Is your kid the kid who won’t eat at the picnic because he doesn’t like hot dogs? Who refuses the pizza at the pizza party? Who has a diet that resembles a supermodel?

Welcome to the club! I have a kid like that too.

JC didn’t start off as a picky eater. In the highchair he dined on such exotic fare as pizza, hummus, and macaroni and cheese.  Once he hit preschool age though, he started to reject everything.

“That’s weird! He really liked (fill in the blank) yesterday!?” was a commonly heard phrase in our kitchen.

The only thing he continued to enjoy was his “jar”:  a Stage Four baby food jar with carrots, turkey, and peas, as well as other unidentified mush. It was healthy and easy so we let him continue to eat it– until it became embarrassing.  We couldn’t send him to day care with a baby food jar packed in his lunch pack when the other kids were eating normal stuff like sandwiches and cookies. I don’t remember much from those early years, but I clearly remember an incident at Shoprite when I was stocking up on “jar” and the cashier asked me how old my baby was. Umm, four? I thought but didn’t say. Instead I lied and said, “Eighteen months,” the age labeled on the jar.

I also remember a trip to the pediatrician’s office when our pediatrician noticed that JC’s feet had turned orange. Yes, orange. Apparently, that’s what happens when a kid eats too many carrots (the main ingredient of “jar”). The doctor made JC sit barefoot until she called in all her medical student interns to observe his feet. “I’ve never seen anything like that!” an intern exclaimed excitedly. “How many carrots does he eat?”

“Lots,” I answered. Lots of mushed up carrots scooped from a jar. With that, the time had come to pull the plug. We decided to cut JC off from “jar” cold turkey (also an ingredient of “jar”) and figured he’d eat when he was hungry.

Fast forward through a few pleading and begging sessions and unsuccessful bribery attempts and eventually, JC’s diet whittled down to two ingredients:  bread and cheese. With the urging of my Italian born-and-raised husband who immensely enjoys the culinary arts, JC succumbed to the pressure and learned to love strawberries and kiwis. With the welcome addition of fruit to his diet, the “Feast” was born.

Behold the feast:

The Feast. With a Flintstone Vitamin.

Now that he’s nine and too smart for his own good, he has categorized “feasts” into “traditional feasts” (shown above: bread, cheddar, and strawberries) and “modified feasts,” which include some variation depending on what we have in the cabinets (for example, substituting kiwi for strawberries and/or crackers for bread). It’s his go-to meal. Nowadays, he also dabbles in pizza (with no visible spices, especially green-colored spices), chicken nuggets (McDonald’s only), “green dip” (guacamole) and chips, and Perdue chicken patties (blue bag only). By the grace of God he has taken to eating my mother-in-law’s homemade red sauce so we’ve added pasta to the repertoire (she stacks our freezer full of sauce). Tack on some Oreos and pretzels and in all seriousness, that pretty much sums it up.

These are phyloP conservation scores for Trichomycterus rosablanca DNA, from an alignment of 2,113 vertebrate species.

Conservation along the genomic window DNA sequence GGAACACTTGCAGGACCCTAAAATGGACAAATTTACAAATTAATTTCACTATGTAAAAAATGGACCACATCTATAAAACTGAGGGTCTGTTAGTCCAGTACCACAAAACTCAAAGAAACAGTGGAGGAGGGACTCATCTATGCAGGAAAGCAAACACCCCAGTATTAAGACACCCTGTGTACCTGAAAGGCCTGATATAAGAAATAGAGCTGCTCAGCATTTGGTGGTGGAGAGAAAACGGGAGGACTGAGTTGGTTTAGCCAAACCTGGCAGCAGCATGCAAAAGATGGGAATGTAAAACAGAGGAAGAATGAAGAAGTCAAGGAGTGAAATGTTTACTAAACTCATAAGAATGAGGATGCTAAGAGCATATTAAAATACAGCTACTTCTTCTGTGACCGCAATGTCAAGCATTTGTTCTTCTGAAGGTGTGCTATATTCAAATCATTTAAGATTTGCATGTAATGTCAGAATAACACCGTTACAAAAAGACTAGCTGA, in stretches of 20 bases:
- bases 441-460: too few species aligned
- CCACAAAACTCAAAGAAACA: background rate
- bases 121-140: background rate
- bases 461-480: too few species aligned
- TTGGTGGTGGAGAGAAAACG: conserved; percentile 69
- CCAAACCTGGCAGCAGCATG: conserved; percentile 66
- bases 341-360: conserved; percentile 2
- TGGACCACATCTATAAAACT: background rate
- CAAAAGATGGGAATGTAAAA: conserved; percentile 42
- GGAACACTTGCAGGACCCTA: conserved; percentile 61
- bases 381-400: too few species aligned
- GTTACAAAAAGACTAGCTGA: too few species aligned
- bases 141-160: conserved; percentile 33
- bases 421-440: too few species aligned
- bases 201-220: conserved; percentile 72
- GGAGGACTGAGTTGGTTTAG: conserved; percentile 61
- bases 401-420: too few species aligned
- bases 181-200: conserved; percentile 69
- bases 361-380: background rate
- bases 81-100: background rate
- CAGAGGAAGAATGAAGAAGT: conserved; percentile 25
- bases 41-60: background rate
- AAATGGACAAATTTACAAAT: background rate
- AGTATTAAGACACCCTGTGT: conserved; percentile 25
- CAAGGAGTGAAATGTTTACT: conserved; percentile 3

We panicked on the day of JC’s First Holy Communion, stressing as we wondered if JC would spit the host out right at the priest. Thankfully, he didn’t (we had told him it was a cracker) and we were smart enough to steer him clear of the wine. Gratefully, he still enjoys the Body of Christ. In fact, yesterday at church JC took communion and said, “That hits the spot!” Then when we knelt down afterwards he looked up at me and declared, “Nothing tastes better than Jesus!”

Amen, kid! (His quotes inspired this post).

Historically, JC doesn’t like to try new foods because he’s sensitive to texture and smell. He hates the smell of his brother’s Cheerios and flees to the other room when they appear on the table. It takes a lot to get him to try anything. This is what he did with a raw snow pea I presented him, then lost track of: